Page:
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TRAX Best Score Draft Recap: Part 2

Here is the recap of the second half of my recent TRAX Best Score draft, along with my thoughts on each pick. To read Part 1 of my recap, click here.

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Round 21, Pick 242 – My pick: Felix Hernandez, SP

Felix Hernandez is no longer King, but there are worse best ball gambles. Hernandez’s productivity has greatly declined from his other-worldly 2014, but he’s still just 31 years old. Granted, he’s an “old” 31, but if he can cut down the gopher balls (his FB/HR rate in 2017 was double his previous career rate), then Hernandez should have something of a bounce-back year. He may never win another Cy Young, but he can eat innings as an SP4 or SP5.

Round 22, Pick 263 – My pick: Hanley Ramirez, 1B

Once upon a time, Hanley Ramirez finished as a top-30 hitter using this scoring system. That was way back in 2016. I don’t need Ramirez to regain that form for this to be a good pick. I also don’t expect him to make good on his promise to hit 30 home runs and steal 30 bases, though that would be nice. Ramirez’s biggest Achilles’ heel has always been his health, not his talent or opportunity. Hitting in the middle of a loaded lineup, Hanley Ramirez should put up huge numbers for however long he can remain on the field.

Round 23, Pick 266 – My pick: Tim Beckham, SS

I wanted some depth at shortstop because I am not in love with Paul DeJong. I’m not in love with Tim Beckham, either, but he is an intriguing option, particularly if he can hit near the top of the Baltimore Orioles’ lineup. His career 29.7 percent strikeout rate is disgusting, but Beckham showed pop last season, hitting 22 homers despite a flyball rate of just 29.5 percent. He is slated to play third base for Baltimore this season, which will hopefully keep his legs fresh throughout the season.

Round 24, Pick 287 – My pick: Yasmani Grandal, C

I wanted a solid alternative to Mike Zunino, and Yasmani Grandal fits the bill. By this point in most drafts, the catcher pool is almost exclusively timeshares. Grandal may never see 500 at-bats, but he has proven he can hit the ball out of the ballpark. Since 2016, Grandal has 49 home runs in just 828 at-bats. That type of production is more than enough at the catcher position, especially from a backup.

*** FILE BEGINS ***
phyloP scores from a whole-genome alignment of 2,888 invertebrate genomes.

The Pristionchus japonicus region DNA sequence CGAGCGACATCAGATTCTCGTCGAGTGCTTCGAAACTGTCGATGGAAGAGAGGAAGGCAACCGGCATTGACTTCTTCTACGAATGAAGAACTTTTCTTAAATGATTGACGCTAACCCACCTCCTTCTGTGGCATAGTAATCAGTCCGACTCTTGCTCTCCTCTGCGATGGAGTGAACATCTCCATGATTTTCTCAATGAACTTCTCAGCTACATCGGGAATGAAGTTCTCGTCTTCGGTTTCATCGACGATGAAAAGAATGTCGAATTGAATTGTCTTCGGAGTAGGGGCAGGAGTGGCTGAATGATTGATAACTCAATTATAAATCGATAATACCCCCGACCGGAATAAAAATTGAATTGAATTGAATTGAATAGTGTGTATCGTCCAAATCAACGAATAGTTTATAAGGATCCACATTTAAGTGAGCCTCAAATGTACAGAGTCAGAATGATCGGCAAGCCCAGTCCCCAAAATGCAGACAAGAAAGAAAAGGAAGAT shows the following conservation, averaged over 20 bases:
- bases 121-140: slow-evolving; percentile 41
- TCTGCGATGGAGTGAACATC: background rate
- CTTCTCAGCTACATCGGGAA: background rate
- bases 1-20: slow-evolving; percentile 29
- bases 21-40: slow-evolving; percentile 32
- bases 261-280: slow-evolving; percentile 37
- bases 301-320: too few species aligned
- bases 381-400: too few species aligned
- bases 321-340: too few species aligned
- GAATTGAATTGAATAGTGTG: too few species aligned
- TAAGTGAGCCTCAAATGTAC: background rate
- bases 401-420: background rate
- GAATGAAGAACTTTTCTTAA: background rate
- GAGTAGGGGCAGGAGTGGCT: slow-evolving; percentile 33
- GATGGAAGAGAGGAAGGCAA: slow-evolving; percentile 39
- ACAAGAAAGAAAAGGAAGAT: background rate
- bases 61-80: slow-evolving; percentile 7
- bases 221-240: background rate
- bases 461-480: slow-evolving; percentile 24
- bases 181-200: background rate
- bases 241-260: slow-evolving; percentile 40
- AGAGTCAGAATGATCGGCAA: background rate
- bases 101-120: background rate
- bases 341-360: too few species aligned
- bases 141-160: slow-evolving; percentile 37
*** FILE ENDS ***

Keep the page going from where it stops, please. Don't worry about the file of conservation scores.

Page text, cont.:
Round 25, Pick 290 – My pick: Cameron Maybin, OF

Cameron Maybin and Mallex Smith were two outfielders that I wanted to pluck well before he hit their “ADP range,” which was somewhere around 370-400 when this draft began. Players who can steal 30 bases do not grow on trees and are huge assets in this format. Unfortunately for me, Smith went in Round 22, right before my Hanley Ramirez pick. I probably would have taken Ramirez there anyway, but I was bummed to see Smith gone. I decided to pull the trigger on Maybin here. Maybin averaged 0.825 fantasy points per plate appearance last season, which is rare to find in this portion of the draft, much less 100 picks later. I love Maybin’s upside on a bad Miami Marlins team.

Round 26, Pick 311 – My pick: Blake Parker, RP (autodrafted)

A low-tier reliever who probably won’t even close. Ugh. So gross.

Round 27, Pick 314 – My pick: Mike Foltyniewicz, SP

I was aware going into the draft that I wanted to backload my roster with starters. As I discussed in my pre-draft strategy column, an average starter who starts twice in a week in this format is almost always better than an elite pitcher going once. Based on that, I wanted to finish with 12-15 starting pitchers. Mike Foltyniewicz was just my seventh starting pitcher selected, so I knew he would not be the last pitcher I took. I did not realize at the time that I was about to hit the “Mick picks a bunch of NL East starting pitchers” portion of the proceedings, but hey, maybe it will work out. As for Fottyniewicz, I’m hoping he can eat some innings and be a bit of a post-hype sleeper. Hopefully, his spring success translates into the regular season.